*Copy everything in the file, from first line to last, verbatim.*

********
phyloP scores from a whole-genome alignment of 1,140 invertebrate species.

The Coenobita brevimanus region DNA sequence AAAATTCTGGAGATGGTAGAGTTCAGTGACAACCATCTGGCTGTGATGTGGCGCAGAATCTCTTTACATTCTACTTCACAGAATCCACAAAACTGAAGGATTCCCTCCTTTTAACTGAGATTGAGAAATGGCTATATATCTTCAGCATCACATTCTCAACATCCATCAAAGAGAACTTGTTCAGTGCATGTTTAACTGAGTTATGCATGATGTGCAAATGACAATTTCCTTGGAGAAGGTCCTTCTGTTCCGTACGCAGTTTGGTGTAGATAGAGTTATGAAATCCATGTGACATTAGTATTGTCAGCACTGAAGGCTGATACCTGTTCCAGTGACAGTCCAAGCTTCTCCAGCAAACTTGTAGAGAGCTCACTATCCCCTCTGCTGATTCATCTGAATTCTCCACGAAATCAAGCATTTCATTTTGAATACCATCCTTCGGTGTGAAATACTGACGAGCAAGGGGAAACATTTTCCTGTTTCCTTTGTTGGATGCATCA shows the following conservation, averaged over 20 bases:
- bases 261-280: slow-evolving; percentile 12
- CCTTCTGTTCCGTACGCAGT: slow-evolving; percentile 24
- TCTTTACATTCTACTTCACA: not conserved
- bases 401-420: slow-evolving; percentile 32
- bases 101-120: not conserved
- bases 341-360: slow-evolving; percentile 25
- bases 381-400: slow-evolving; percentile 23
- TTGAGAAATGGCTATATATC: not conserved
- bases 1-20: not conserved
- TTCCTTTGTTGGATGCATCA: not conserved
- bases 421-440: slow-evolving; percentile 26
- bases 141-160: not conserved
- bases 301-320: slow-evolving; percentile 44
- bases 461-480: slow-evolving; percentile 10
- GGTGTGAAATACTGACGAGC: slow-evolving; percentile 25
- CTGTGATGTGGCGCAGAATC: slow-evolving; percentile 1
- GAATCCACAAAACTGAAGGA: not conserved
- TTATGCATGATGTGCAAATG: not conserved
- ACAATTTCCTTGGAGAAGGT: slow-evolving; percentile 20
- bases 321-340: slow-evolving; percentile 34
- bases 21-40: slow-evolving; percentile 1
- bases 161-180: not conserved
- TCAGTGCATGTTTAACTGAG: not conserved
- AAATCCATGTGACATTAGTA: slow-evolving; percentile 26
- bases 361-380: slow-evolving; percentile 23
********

phyloP scores from a whole-genome alignment of 1,140 invertebrate species.

The Coenobita brevimanus region DNA sequence AAAATTCTGGAGATGGTAGAGTTCAGTGACAACCATCTGGCTGTGATGTGGCGCAGAATCTCTTTACATTCTACTTCACAGAATCCACAAAACTGAAGGATTCCCTCCTTTTAACTGAGATTGAGAAATGGCTATATATCTTCAGCATCACATTCTCAACATCCATCAAAGAGAACTTGTTCAGTGCATGTTTAACTGAGTTATGCATGATGTGCAAATGACAATTTCCTTGGAGAAGGTCCTTCTGTTCCGTACGCAGTTTGGTGTAGATAGAGTTATGAAATCCATGTGACATTAGTATTGTCAGCACTGAAGGCTGATACCTGTTCCAGTGACAGTCCAAGCTTCTCCAGCAAACTTGTAGAGAGCTCACTATCCCCTCTGCTGATTCATCTGAATTCTCCACGAAATCAAGCATTTCATTTTGAATACCATCCTTCGGTGTGAAATACTGACGAGCAAGGGGAAACATTTTCCTGTTTCCTTTGTTGGATGCATCA shows the following conservation, averaged over 20 bases:
- bases 261-280: slow-evolving; percentile 12
- CCTTCTGTTCCGTACGCAGT: slow-evolving; percentile 24
- TCTTTACATTCTACTTCACA: not conserved
- bases 401-420: slow-evolving; percentile 32
- bases 101-120: not conserved
- bases 341-360: slow-evolving; percentile 25
- bases 381-400: slow-evolving; percentile 23
- TTGAGAAATGGCTATATATC: not conserved
- bases 1-20: not conserved
- TTCCTTTGTTGGATGCATCA: not conserved
- bases 421-440: slow-evolving; percentile 26
- bases 141-160: not conserved
- bases 301-320: slow-evolving; percentile 44
- bases 461-480: slow-evolving; percentile 10
- GGTGTGAAATACTGACGAGC: slow-evolving; percentile 25
- CTGTGATGTGGCGCAGAATC: slow-evolving; percentile 1
- GAATCCACAAAACTGAAGGA: not conserved
- TTATGCATGATGTGCAAATG: not conserved
- ACAATTTCCTTGGAGAAGGT: slow-evolving; percentile 20
- bases 321-340: slow-evolving; percentile 34
- bases 21-40: slow-evolving; percentile 1
- bases 161-180: not conserved
- TCAGTGCATGTTTAACTGAG: not conserved
- AAATCCATGTGACATTAGTA: slow-evolving; percentile 26
- bases 361-380: slow-evolving; percentile 23